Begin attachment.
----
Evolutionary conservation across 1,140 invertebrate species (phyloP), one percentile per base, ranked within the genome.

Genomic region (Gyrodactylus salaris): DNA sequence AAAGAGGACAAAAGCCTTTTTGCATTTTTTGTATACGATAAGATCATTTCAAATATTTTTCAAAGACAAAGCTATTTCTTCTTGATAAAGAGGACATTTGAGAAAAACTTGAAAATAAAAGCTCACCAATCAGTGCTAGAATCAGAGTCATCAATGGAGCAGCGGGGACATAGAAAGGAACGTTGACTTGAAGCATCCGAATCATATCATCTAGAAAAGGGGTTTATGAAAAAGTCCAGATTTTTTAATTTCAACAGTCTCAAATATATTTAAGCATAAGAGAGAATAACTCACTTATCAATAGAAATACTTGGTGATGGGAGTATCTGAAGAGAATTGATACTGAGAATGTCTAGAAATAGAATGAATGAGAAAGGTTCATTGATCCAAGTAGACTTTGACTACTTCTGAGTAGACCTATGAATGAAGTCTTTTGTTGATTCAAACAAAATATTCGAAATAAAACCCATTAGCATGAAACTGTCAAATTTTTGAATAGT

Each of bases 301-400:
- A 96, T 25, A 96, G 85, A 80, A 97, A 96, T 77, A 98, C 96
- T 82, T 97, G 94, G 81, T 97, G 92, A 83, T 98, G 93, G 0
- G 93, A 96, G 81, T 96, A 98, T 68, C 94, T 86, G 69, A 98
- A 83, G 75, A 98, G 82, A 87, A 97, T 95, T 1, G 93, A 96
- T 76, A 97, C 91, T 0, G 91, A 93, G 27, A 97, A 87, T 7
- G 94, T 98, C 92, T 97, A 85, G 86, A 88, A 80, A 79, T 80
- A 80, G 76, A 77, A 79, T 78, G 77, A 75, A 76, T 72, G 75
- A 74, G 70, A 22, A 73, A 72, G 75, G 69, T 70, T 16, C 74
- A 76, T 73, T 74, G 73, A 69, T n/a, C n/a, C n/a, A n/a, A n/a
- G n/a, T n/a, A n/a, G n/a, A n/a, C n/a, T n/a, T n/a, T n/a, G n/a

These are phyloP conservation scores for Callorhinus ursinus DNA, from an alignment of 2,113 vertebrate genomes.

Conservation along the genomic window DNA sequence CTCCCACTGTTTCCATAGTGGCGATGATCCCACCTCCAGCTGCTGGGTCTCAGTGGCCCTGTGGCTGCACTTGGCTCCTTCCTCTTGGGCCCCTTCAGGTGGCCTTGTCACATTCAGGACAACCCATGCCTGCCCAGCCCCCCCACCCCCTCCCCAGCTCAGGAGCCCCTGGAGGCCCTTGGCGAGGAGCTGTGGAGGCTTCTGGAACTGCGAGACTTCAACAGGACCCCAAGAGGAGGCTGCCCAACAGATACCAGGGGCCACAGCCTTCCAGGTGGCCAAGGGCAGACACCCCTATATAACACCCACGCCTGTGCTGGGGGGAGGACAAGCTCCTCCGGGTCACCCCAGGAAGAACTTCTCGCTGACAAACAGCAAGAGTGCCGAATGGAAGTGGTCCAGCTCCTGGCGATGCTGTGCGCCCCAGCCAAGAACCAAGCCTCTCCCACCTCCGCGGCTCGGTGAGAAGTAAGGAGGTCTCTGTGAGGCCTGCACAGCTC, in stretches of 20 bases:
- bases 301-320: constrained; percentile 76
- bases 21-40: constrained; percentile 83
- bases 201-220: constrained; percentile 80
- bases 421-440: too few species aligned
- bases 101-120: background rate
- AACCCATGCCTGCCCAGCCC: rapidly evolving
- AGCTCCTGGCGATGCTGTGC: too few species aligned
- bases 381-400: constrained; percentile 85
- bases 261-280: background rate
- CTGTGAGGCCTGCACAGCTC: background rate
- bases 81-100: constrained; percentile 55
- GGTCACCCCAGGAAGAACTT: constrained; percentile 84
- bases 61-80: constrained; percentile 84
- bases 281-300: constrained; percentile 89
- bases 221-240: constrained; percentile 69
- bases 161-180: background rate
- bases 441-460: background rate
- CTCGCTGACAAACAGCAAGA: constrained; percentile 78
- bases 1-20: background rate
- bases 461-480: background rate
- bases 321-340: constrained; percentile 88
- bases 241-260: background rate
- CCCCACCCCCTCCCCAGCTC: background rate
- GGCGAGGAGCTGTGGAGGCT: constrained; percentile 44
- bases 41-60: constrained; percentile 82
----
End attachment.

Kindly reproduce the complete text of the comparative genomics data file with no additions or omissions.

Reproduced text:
Evolutionary conservation across 1,140 invertebrate species (phyloP), one percentile per base, ranked within the genome.

Genomic region (Gyrodactylus salaris): DNA sequence AAAGAGGACAAAAGCCTTTTTGCATTTTTTGTATACGATAAGATCATTTCAAATATTTTTCAAAGACAAAGCTATTTCTTCTTGATAAAGAGGACATTTGAGAAAAACTTGAAAATAAAAGCTCACCAATCAGTGCTAGAATCAGAGTCATCAATGGAGCAGCGGGGACATAGAAAGGAACGTTGACTTGAAGCATCCGAATCATATCATCTAGAAAAGGGGTTTATGAAAAAGTCCAGATTTTTTAATTTCAACAGTCTCAAATATATTTAAGCATAAGAGAGAATAACTCACTTATCAATAGAAATACTTGGTGATGGGAGTATCTGAAGAGAATTGATACTGAGAATGTCTAGAAATAGAATGAATGAGAAAGGTTCATTGATCCAAGTAGACTTTGACTACTTCTGAGTAGACCTATGAATGAAGTCTTTTGTTGATTCAAACAAAATATTCGAAATAAAACCCATTAGCATGAAACTGTCAAATTTTTGAATAGT

Each of bases 301-400:
- A 96, T 25, A 96, G 85, A 80, A 97, A 96, T 77, A 98, C 96
- T 82, T 97, G 94, G 81, T 97, G 92, A 83, T 98, G 93, G 0
- G 93, A 96, G 81, T 96, A 98, T 68, C 94, T 86, G 69, A 98
- A 83, G 75, A 98, G 82, A 87, A 97, T 95, T 1, G 93, A 96
- T 76, A 97, C 91, T 0, G 91, A 93, G 27, A 97, A 87, T 7
- G 94, T 98, C 92, T 97, A 85, G 86, A 88, A 80, A 79, T 80
- A 80, G 76, A 77, A 79, T 78, G 77, A 75, A 76, T 72, G 75
- A 74, G 70, A 22, A 73, A 72, G 75, G 69, T 70, T 16, C 74
- A 76, T 73, T 74, G 73, A 69, T n/a, C n/a, C n/a, A n/a, A n/a
- G n/a, T n/a, A n/a, G n/a, A n/a, C n/a, T n/a, T n/a, T n/a, G n/a

These are phyloP conservation scores for Callorhinus ursinus DNA, from an alignment of 2,113 vertebrate genomes.

Conservation along the genomic window DNA sequence CTCCCACTGTTTCCATAGTGGCGATGATCCCACCTCCAGCTGCTGGGTCTCAGTGGCCCTGTGGCTGCACTTGGCTCCTTCCTCTTGGGCCCCTTCAGGTGGCCTTGTCACATTCAGGACAACCCATGCCTGCCCAGCCCCCCCACCCCCTCCCCAGCTCAGGAGCCCCTGGAGGCCCTTGGCGAGGAGCTGTGGAGGCTTCTGGAACTGCGAGACTTCAACAGGACCCCAAGAGGAGGCTGCCCAACAGATACCAGGGGCCACAGCCTTCCAGGTGGCCAAGGGCAGACACCCCTATATAACACCCACGCCTGTGCTGGGGGGAGGACAAGCTCCTCCGGGTCACCCCAGGAAGAACTTCTCGCTGACAAACAGCAAGAGTGCCGAATGGAAGTGGTCCAGCTCCTGGCGATGCTGTGCGCCCCAGCCAAGAACCAAGCCTCTCCCACCTCCGCGGCTCGGTGAGAAGTAAGGAGGTCTCTGTGAGGCCTGCACAGCTC, in stretches of 20 bases:
- bases 301-320: constrained; percentile 76
- bases 21-40: constrained; percentile 83
- bases 201-220: constrained; percentile 80
- bases 421-440: too few species aligned
- bases 101-120: background rate
- AACCCATGCCTGCCCAGCCC: rapidly evolving
- AGCTCCTGGCGATGCTGTGC: too few species aligned
- bases 381-400: constrained; percentile 85
- bases 261-280: background rate
- CTGTGAGGCCTGCACAGCTC: background rate
- bases 81-100: constrained; percentile 55
- GGTCACCCCAGGAAGAACTT: constrained; percentile 84
- bases 61-80: constrained; percentile 84
- bases 281-300: constrained; percentile 89
- bases 221-240: constrained; percentile 69
- bases 161-180: background rate
- bases 441-460: background rate
- CTCGCTGACAAACAGCAAGA: constrained; percentile 78
- bases 1-20: background rate
- bases 461-480: background rate
- bases 321-340: constrained; percentile 88
- bases 241-260: background rate
- CCCCACCCCCTCCCCAGCTC: background rate
- GGCGAGGAGCTGTGGAGGCT: constrained; percentile 44
- bases 41-60: constrained; percentile 82